Guest post by ACCA UK: It’s fun to study at the A-C-C-A, it’s fun to study at the A-C-C-A!

Accountancy is all about number-crunching, right?  Wrong…

Accountancy is about so much more than numbers. To be successful in accountancy and finance you will need a number of ‘soft’ skills such as stakeholder management, strong communication skills and the ability to work in a team.  As an accountant you are able to go into any sector and industry in a wide variety of roles, where you will be able to put these skills to good use and develop them further.  Click here to find out more about the types of roles you can go into, such as forensic, management and financial accounting, and the skills required for each one.

 

The good news is that you don’t need to do a related degree to get into this field.  Regardless of what degree you have done, to become an accountant you will need to undertake a professional qualification, such as ACCA, after you graduate.  This consists of three main elements: exams, ethics and practical experience.  Click here for further information about the structure of the qualification.

The ACCA qualification will help you to develop both the soft skills and technical skills required by all accountancy and finance employers, which you can see through the new ACCA competency framework, along with further information about job roles available in accountancy.

Start preparing while you’re at university to get ahead of the game!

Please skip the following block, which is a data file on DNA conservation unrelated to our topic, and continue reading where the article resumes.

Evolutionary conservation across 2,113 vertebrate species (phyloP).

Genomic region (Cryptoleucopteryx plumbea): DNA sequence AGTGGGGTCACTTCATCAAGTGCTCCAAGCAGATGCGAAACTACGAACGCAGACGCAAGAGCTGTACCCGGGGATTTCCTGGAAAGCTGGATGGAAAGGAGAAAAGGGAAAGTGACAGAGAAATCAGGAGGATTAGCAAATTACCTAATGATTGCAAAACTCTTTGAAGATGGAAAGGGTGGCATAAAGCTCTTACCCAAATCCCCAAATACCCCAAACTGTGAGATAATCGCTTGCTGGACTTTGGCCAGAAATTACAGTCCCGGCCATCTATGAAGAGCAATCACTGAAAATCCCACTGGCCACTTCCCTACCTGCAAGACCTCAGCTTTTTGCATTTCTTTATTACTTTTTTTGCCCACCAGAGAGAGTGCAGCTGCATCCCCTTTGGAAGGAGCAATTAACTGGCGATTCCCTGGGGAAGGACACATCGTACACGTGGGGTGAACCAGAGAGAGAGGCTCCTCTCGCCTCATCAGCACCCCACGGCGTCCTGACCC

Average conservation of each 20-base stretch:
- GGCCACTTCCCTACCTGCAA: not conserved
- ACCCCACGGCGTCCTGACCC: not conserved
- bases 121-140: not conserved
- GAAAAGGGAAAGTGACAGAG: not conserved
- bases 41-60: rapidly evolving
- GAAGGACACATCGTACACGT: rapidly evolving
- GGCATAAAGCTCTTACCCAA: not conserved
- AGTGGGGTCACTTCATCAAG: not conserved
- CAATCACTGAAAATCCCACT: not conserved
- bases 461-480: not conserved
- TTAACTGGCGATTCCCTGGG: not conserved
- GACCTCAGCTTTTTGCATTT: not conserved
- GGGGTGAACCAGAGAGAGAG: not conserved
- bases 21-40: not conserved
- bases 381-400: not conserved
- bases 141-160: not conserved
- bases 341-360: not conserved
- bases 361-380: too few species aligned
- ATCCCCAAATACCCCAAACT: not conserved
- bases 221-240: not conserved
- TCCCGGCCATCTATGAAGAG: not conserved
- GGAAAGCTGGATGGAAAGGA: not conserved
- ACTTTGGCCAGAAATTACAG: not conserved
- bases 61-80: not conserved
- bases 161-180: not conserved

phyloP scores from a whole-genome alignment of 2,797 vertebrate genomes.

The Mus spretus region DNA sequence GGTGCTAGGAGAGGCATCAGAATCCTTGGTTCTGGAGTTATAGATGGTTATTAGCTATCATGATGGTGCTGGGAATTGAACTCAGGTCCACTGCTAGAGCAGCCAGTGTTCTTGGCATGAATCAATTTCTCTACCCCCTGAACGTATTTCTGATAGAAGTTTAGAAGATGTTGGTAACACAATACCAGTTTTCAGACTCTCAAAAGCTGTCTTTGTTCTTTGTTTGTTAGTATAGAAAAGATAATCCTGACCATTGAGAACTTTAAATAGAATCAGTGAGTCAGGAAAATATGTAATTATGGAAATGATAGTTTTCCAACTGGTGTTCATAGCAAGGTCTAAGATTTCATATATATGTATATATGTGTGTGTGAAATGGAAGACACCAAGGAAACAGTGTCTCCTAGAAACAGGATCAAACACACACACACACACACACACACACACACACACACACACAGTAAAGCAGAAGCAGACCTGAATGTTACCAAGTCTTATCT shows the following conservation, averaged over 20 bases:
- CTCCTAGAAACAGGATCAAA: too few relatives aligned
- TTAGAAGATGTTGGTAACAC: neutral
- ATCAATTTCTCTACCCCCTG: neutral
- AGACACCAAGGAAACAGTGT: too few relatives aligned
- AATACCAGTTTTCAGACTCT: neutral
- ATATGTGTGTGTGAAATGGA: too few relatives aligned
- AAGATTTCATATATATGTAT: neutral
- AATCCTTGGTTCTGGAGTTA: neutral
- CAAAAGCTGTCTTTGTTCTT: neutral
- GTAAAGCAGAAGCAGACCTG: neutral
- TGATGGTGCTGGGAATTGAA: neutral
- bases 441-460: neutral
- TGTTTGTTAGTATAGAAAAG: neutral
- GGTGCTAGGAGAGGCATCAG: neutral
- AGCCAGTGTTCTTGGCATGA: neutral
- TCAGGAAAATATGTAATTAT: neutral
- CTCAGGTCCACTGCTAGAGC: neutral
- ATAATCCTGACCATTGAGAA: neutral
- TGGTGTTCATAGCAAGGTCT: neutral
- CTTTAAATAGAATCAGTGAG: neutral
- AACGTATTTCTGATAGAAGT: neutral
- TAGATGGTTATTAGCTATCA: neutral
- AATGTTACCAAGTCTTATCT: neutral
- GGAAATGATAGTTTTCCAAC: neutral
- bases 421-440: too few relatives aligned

Now is a great time to think about how you can develop your skills and knowledge to help you prepare for a career in accountancy:

Have you got any work experience?

Particularly in a related field.  If not, try to apply for finance internships, or some part-time work in a finance department.  Even some voluntary work in a finance role will stand you in good stead and will impress employers.  Even better, this will start to count towards the practical experience requirement of the ACCA qualification.

Are you a member of a student society?

Think about joining business and finance student societies and nominate yourself as a committee member.  Or why not become the treasurer for a student society?  This will prove to employers that you have a keen interest in accountancy and are willing to go the extra mile.

Do you have industry knowledge?

One of the key things that lets candidates down at interview stage is a lack of commercial awareness.  Why not listen to ACCA’s commercial awareness podcasts developed for each of the four main sectors you can go into as an accountant?  This will help both at the application and interview stage.  Consider regularly reading topical publications such as Accountancy Age and The Economist.  Finally, sign up to Potential, ACCA’s free monthly e-magazine for anyone thinking about a career in accountancy.

What skills are you developing?

Work out the skills you are gaining on a regular basis and start adding them to your CV.  Ask yourself regularly, how are the skills I am learning going to help me when I start my career?  This will help you to work out how you can stand out to employers.

Want to find out more? ACCA will be at the University of Kent regularly during the Autumn term delivering presentations, skills sessions and attending the careers fair.  Follow us on twitter @ACCAUK_OnCampus to find out when and where we’ll be on campus and come and see us with any questions you may have!  In the meantime, check out our graduate website www.accaglobal.com/ukgraduates and careers website www.accacareers.com for further information.

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